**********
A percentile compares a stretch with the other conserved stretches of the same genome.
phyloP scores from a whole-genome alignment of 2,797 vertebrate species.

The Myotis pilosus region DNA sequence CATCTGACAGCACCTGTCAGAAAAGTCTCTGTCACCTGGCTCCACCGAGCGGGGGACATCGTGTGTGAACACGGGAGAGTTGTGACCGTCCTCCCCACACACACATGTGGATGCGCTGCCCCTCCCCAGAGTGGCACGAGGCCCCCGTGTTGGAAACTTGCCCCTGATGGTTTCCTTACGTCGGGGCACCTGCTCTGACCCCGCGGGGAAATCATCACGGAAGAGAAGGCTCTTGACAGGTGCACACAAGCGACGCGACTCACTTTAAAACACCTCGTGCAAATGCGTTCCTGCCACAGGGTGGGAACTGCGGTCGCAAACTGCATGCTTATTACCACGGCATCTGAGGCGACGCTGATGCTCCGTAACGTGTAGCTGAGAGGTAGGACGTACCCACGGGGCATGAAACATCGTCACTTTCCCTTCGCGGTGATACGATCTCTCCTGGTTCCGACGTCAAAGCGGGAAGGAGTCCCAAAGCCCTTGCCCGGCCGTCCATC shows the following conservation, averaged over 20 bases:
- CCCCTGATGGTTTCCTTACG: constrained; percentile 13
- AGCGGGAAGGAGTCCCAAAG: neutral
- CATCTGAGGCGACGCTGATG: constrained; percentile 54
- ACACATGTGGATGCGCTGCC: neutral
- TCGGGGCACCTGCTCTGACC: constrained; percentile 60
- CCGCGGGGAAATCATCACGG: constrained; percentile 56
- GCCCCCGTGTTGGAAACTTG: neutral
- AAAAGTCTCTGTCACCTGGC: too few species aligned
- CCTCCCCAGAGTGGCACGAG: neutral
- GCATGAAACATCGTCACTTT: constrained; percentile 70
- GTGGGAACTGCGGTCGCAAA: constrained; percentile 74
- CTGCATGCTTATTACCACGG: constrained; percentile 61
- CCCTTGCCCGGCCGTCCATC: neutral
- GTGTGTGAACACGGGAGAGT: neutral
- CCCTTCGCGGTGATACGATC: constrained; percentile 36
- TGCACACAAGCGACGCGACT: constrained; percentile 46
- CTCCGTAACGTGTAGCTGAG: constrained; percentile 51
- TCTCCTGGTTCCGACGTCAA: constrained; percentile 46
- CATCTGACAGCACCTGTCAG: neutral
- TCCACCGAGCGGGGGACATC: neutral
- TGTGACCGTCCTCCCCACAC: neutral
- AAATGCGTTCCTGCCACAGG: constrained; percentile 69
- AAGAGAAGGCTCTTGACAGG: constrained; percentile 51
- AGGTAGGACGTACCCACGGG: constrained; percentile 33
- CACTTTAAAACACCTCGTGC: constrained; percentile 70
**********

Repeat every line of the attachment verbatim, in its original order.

A percentile compares a stretch with the other conserved stretches of the same genome.
phyloP scores from a whole-genome alignment of 2,797 vertebrate species.

The Myotis pilosus region DNA sequence CATCTGACAGCACCTGTCAGAAAAGTCTCTGTCACCTGGCTCCACCGAGCGGGGGACATCGTGTGTGAACACGGGAGAGTTGTGACCGTCCTCCCCACACACACATGTGGATGCGCTGCCCCTCCCCAGAGTGGCACGAGGCCCCCGTGTTGGAAACTTGCCCCTGATGGTTTCCTTACGTCGGGGCACCTGCTCTGACCCCGCGGGGAAATCATCACGGAAGAGAAGGCTCTTGACAGGTGCACACAAGCGACGCGACTCACTTTAAAACACCTCGTGCAAATGCGTTCCTGCCACAGGGTGGGAACTGCGGTCGCAAACTGCATGCTTATTACCACGGCATCTGAGGCGACGCTGATGCTCCGTAACGTGTAGCTGAGAGGTAGGACGTACCCACGGGGCATGAAACATCGTCACTTTCCCTTCGCGGTGATACGATCTCTCCTGGTTCCGACGTCAAAGCGGGAAGGAGTCCCAAAGCCCTTGCCCGGCCGTCCATC shows the following conservation, averaged over 20 bases:
- CCCCTGATGGTTTCCTTACG: constrained; percentile 13
- AGCGGGAAGGAGTCCCAAAG: neutral
- CATCTGAGGCGACGCTGATG: constrained; percentile 54
- ACACATGTGGATGCGCTGCC: neutral
- TCGGGGCACCTGCTCTGACC: constrained; percentile 60
- CCGCGGGGAAATCATCACGG: constrained; percentile 56
- GCCCCCGTGTTGGAAACTTG: neutral
- AAAAGTCTCTGTCACCTGGC: too few species aligned
- CCTCCCCAGAGTGGCACGAG: neutral
- GCATGAAACATCGTCACTTT: constrained; percentile 70
- GTGGGAACTGCGGTCGCAAA: constrained; percentile 74
- CTGCATGCTTATTACCACGG: constrained; percentile 61
- CCCTTGCCCGGCCGTCCATC: neutral
- GTGTGTGAACACGGGAGAGT: neutral
- CCCTTCGCGGTGATACGATC: constrained; percentile 36
- TGCACACAAGCGACGCGACT: constrained; percentile 46
- CTCCGTAACGTGTAGCTGAG: constrained; percentile 51
- TCTCCTGGTTCCGACGTCAA: constrained; percentile 46
- CATCTGACAGCACCTGTCAG: neutral
- TCCACCGAGCGGGGGACATC: neutral
- TGTGACCGTCCTCCCCACAC: neutral
- AAATGCGTTCCTGCCACAGG: constrained; percentile 69
- AAGAGAAGGCTCTTGACAGG: constrained; percentile 51
- AGGTAGGACGTACCCACGGG: constrained; percentile 33
- CACTTTAAAACACCTCGTGC: constrained; percentile 70